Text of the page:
The art of the long-distance run.

I needed a few minutes to myself. But that’s an almost impossible ask in hospital as busy and as open as Bernard Mevs in Port au Prince. Funny how the conditioning kicks in. As soon as the team touched down here in Haiti this week it was like we heard a starter pistol and the sprint began. And it hasn’t stopped yet.

On the plane ride here, I was going through the long list of things to do but felt unusually uneasy about what lies ahead. It’s been a long six months. Probably the longest time I’ve spent away from Haiti since I first started coming here after the earthquake. The political situation here isn’t helping. It’s relatively calm now but can turn volatile at any given moment. I feel like any delay in coming here directly impedes the nine years of hard work we’ve all put in here. Momentum is all about moving forward. Stalling has consequences. Casualties even. Hope itself can be one of them.

The arrival in Port au Prince was different this time. There was tension in the air. Not the same kind of tension as in those trips after the quake. People just seemed edgy. It was quiet. It’s never quiet there. And there’s this feeling that something may happen. I notice even more police around than usual. As we load up our vehicle, I notice that there are no cars around. This time of day in Port au Prince is like the Friday before a long weekend on the 401. But there’s nothing. No cars. No tap-taps (local transport). No vendors about their trade. No school children in uniforms. Nothing. No one. It feels abandoned. Nothing but the remnants of a tire fire and some barricades.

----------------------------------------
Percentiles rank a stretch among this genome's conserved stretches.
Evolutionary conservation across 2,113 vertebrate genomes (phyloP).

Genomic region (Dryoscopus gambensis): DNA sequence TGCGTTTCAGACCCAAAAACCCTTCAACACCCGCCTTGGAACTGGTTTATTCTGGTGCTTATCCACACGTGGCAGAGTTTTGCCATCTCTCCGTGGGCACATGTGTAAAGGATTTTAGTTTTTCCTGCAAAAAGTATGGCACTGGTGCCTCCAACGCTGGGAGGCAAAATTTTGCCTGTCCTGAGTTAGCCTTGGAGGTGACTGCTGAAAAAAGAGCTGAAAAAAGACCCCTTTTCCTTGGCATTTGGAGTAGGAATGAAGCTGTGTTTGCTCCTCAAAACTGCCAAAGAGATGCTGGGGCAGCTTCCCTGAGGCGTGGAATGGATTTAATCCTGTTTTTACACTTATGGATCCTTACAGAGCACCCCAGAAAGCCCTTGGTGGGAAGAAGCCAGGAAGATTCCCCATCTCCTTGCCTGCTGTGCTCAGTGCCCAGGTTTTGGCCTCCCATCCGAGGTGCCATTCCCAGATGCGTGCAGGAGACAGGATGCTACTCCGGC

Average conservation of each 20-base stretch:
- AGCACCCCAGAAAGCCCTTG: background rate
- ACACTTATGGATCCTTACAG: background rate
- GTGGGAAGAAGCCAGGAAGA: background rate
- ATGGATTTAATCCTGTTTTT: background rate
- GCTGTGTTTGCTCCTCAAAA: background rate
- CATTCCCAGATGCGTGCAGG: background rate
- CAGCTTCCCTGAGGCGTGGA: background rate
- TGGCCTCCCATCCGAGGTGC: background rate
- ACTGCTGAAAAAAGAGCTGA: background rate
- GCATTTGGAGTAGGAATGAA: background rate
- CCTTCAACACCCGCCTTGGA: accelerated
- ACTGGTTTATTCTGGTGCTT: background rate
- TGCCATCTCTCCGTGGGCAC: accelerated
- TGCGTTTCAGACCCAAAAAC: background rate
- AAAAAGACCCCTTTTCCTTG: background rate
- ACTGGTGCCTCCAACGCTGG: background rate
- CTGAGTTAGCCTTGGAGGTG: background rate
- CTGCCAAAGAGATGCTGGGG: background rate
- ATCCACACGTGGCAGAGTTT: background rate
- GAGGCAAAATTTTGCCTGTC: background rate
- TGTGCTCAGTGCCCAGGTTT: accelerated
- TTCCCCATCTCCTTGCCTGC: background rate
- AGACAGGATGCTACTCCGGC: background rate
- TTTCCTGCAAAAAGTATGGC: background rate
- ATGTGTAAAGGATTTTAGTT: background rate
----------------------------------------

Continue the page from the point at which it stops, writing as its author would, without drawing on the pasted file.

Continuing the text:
The empty streets are the direct result of a gas shortage here and the unrest that accompanied it. It almost derailed the trip, but we made all appropriate inquiries as to team safety and decided we should go. We’re all glad we did.

The lack of traffic makes the quick trip to the hospital even quicker. Coming through the gate, we could see the smiles of our old friends waiting for us and it’s such an uplifting vibe. There are long warm hugs and more than a few tears. God, it feels so good to be here.

The crew gets down to work straight away. The hospital is buzzing and there are already more cases than we can handle in the time we are here. The streets may be quiet, but the hospital didn’t get the memo. The healthcare situation here still has a long way to go. There are patients with broken bones confined to hospital beds with nowhere to go. People with injuries that would have been treated in 24 hours at home are waiting for months at times for rudimentary care. This isn’t a situation, it’s a crisis.

The team answers as they always do. They operate all day while seeing a hundred patients in the clinic. It’s a busy start and my heart sinks as I realize that there isn’t enough time to care for all the people who need it. I get that feeling every time I’m here. We’re making progress, yes. But when I see the length of line I sometimes falter. Watching the nurses working so hard gives us all a lift.

That was all just day one. Day two began with Dr. Rideout operating on a child with a cleft lip. He’s done this type of surgery countless times in many different countries. Each operation directly helps someone who would struggle in life. Struggle to eat, struggle to grow. Be bullied and struggle to smile. With Art’s careful hand, a life gets changed in as little as an hour. One life. One change at a time. A little reminder that this isn’t a sprint. We pace ourselves for the long-distance ahead and know we’ll get there eventually. It’s good to be back. I’ve got this inside joke with my son, Mark. I ask him “what would Batman say?” He gives me that big smile of his and says, “I got to go to work!” Off we go again.